Today I’m introducing a new feature called “Kidlit Corner.” I’ve long wanted to be more intentional about introducing readers here and in The Catholic Post to good children’s literature (sometimes called “kidlit”), both old and new. So I’m just going to jump in and start. I’m sure it will evolve over time, and perhaps have a name change. Stay tuned!
“Whatever is true whatever is honorable, whatever is just, whatever is pure, whatever is lovely, whatever is gracious, if there is any excellence and if there is anything worthy of praise, think about these things.” — Philippians 4:8
Keeping younger kids in chapter books, the shorter, interesting stories to help readers transition from easy readers to full-length novels, can be a challenge. There are always the classic series like The Boxcar Children and The Magic Tree House series, which offer enjoyable and well-told mysteries for younger readers.
But sadly, this category in recent years has also filled up with many “branded” or commercialized stories that promote the latest movie or television show, and are the equivalent of processed food. Kids might be “reading” these books, but they are not especially nourishing. It’s like chips for the mind.
Younger readers deserve hearty fare as they are beginning to love reading—books that are fun and relatively easy to read, but provide an interesting and worthy subject matter. Consider such books meat & potatoes, or healthy comfort food, for the emergent reader.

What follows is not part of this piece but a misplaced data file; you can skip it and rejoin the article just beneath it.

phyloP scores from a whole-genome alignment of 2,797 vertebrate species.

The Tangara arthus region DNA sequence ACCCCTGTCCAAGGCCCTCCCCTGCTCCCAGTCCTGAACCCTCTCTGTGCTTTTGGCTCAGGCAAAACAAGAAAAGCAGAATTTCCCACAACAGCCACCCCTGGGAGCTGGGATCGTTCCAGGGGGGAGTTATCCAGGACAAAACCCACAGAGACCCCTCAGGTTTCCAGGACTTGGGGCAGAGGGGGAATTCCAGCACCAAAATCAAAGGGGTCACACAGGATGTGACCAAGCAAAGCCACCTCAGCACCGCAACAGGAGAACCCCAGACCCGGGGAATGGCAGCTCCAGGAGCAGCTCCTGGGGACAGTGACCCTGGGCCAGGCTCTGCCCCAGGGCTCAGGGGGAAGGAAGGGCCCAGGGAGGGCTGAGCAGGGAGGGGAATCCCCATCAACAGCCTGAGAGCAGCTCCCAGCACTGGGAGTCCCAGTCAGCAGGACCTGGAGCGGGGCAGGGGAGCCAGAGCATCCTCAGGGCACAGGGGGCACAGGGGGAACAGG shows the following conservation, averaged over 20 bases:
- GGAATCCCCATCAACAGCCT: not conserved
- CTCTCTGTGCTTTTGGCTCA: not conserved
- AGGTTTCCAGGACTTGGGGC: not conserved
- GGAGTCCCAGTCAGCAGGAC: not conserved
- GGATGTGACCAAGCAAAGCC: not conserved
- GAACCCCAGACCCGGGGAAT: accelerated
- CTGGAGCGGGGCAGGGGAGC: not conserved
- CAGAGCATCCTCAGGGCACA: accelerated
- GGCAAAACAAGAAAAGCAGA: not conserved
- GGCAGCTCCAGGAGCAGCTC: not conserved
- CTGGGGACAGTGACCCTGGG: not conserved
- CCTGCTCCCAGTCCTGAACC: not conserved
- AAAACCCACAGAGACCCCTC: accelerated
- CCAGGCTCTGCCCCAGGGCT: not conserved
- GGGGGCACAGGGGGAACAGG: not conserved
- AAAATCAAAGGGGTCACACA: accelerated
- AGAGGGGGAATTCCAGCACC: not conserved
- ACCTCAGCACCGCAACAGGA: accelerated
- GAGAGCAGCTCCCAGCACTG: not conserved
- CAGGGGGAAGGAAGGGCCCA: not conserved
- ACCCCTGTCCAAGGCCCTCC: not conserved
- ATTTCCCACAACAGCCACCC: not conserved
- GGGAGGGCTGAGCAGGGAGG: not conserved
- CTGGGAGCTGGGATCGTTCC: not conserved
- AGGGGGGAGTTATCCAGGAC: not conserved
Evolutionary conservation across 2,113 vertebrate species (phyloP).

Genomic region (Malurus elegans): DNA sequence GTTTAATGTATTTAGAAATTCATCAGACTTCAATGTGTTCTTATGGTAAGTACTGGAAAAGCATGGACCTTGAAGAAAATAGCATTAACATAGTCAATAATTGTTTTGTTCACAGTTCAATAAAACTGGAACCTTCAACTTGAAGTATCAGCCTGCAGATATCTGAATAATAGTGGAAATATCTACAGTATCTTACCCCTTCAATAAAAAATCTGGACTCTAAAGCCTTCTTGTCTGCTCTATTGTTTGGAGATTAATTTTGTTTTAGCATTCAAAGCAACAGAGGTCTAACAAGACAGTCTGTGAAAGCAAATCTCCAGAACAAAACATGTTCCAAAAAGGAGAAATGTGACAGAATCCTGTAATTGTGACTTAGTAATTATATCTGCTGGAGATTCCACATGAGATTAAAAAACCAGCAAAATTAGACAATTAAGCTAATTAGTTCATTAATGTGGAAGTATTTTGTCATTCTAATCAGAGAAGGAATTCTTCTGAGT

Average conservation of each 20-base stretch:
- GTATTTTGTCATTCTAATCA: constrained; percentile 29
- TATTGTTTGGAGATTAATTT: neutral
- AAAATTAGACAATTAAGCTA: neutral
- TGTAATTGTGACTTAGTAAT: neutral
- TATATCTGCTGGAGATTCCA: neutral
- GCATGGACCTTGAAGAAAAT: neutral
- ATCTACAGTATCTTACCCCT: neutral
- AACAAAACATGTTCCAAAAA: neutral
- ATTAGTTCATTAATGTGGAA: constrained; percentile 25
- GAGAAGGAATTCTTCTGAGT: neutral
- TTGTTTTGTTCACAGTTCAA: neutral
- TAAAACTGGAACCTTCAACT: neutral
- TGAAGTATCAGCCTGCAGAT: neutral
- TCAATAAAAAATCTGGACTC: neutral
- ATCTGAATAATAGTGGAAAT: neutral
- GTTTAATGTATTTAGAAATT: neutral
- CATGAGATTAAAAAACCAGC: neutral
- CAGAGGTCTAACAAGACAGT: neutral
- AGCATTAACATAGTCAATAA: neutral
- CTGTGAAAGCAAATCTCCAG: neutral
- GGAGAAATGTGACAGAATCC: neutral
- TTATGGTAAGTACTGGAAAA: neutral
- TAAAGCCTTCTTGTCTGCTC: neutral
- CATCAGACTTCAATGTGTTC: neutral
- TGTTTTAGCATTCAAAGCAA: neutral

One great new offering in the chapter-book genre is The Chestertons and the Golden Key by Nancy Carpentier Brown, with Regina Doman, and lovely period-style illustrations by Ann Kissane Englelhart.
The Chestertons and the Golden Key is a charming story about GK Chesterton and his wife, on vacation one summer, meeting and befriending a young family, and helping them solve a child-friendly mystery.
As I read the story, I thought it was mostly fiction. It turns out the story is based on the real-life Nicholls family, whom the Chestertons did meet and befriend when they visited Lyme Regis, England. The afterward describes the actual story, and how Carpentier Brown’s research lead her to the Nicholls family and relatives who were still alive to tell her some stories.
You might also be interested in:
Previously, Nancy Carpentier Brown also has adapted for younger readers a good variety of Chesterton’s most famous Father Brown mystery stories.
The Father Brown Reader: Stories from Chesterton, and The Father Brown Reader II: More Stories from Chesterton offer budding mystery lovers a chance to be introduced to one of the classic sleuths from the prolific Chesterton.